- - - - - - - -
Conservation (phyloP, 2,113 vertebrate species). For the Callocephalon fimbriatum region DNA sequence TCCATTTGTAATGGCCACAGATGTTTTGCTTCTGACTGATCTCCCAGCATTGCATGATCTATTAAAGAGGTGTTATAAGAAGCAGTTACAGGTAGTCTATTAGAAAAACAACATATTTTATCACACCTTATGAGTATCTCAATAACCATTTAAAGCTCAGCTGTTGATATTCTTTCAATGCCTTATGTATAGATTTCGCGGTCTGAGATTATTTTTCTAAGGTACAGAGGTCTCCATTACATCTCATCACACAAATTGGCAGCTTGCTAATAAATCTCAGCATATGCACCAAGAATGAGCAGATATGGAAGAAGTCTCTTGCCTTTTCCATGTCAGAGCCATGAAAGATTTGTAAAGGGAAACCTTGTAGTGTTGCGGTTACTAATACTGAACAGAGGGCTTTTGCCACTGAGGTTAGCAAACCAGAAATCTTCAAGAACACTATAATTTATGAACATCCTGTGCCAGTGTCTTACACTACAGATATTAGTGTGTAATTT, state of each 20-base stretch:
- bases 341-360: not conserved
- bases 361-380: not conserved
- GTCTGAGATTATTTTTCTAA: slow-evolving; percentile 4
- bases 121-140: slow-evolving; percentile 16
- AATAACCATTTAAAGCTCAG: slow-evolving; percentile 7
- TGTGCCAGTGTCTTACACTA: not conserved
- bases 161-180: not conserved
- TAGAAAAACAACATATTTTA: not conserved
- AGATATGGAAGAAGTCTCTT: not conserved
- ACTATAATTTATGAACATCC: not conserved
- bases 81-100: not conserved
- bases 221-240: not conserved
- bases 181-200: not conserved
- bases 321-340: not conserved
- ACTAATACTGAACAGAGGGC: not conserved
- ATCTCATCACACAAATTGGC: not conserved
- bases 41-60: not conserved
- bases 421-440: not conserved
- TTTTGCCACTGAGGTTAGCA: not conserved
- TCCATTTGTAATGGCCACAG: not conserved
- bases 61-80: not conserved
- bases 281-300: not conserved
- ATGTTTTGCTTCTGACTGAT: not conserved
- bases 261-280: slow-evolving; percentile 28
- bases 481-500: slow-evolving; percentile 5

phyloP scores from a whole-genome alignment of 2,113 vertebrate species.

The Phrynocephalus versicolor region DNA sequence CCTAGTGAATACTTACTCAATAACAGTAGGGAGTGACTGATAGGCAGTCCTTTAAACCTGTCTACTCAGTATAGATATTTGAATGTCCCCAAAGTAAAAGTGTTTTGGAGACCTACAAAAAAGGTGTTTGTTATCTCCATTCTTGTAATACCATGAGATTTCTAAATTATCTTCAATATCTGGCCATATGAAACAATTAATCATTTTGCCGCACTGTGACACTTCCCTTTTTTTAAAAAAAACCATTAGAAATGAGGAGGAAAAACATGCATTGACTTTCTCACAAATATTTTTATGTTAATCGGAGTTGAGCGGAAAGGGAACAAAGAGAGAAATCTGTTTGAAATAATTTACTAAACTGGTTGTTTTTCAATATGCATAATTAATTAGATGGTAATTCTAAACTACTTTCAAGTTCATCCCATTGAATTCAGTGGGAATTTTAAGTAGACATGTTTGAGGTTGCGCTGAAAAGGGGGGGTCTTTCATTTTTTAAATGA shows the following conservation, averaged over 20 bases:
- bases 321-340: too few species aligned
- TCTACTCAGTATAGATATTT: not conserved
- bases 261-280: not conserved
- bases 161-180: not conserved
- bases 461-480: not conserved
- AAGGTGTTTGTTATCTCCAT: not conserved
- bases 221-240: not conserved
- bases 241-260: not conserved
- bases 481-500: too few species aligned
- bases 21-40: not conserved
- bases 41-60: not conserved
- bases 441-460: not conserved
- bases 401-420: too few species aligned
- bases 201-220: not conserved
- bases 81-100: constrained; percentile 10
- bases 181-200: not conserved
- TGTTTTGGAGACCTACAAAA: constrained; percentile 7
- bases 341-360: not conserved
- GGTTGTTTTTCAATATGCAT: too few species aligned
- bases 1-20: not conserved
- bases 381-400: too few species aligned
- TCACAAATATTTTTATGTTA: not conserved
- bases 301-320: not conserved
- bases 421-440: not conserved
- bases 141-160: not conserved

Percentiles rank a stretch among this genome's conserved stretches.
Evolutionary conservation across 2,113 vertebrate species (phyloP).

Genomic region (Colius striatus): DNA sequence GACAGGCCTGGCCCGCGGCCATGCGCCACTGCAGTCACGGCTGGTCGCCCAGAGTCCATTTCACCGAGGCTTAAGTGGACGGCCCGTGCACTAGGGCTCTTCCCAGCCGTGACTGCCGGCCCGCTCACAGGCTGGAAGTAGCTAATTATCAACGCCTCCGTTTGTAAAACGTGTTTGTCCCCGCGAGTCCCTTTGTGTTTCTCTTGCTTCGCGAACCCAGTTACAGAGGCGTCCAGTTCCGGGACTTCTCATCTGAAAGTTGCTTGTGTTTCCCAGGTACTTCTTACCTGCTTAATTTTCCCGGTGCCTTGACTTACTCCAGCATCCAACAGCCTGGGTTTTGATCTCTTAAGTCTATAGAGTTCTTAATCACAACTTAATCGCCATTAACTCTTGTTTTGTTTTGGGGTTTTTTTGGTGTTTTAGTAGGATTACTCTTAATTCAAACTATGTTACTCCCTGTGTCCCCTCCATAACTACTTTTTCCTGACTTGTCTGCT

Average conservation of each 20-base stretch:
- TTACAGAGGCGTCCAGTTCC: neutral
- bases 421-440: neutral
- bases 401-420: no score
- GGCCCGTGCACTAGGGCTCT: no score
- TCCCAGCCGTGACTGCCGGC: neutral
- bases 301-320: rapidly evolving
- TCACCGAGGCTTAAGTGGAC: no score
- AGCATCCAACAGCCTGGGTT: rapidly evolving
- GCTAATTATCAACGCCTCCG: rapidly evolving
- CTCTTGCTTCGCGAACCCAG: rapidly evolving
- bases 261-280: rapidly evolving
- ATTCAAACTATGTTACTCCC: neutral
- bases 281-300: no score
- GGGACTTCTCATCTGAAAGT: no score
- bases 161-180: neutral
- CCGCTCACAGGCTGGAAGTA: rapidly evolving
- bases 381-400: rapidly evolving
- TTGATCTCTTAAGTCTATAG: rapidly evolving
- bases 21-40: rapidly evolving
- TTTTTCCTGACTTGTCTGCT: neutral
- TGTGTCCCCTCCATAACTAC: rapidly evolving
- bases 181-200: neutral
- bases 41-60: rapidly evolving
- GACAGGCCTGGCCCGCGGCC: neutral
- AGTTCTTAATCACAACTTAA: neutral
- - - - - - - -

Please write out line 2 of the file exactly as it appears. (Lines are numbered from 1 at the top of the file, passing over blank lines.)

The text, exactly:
- bases 341-360: not conserved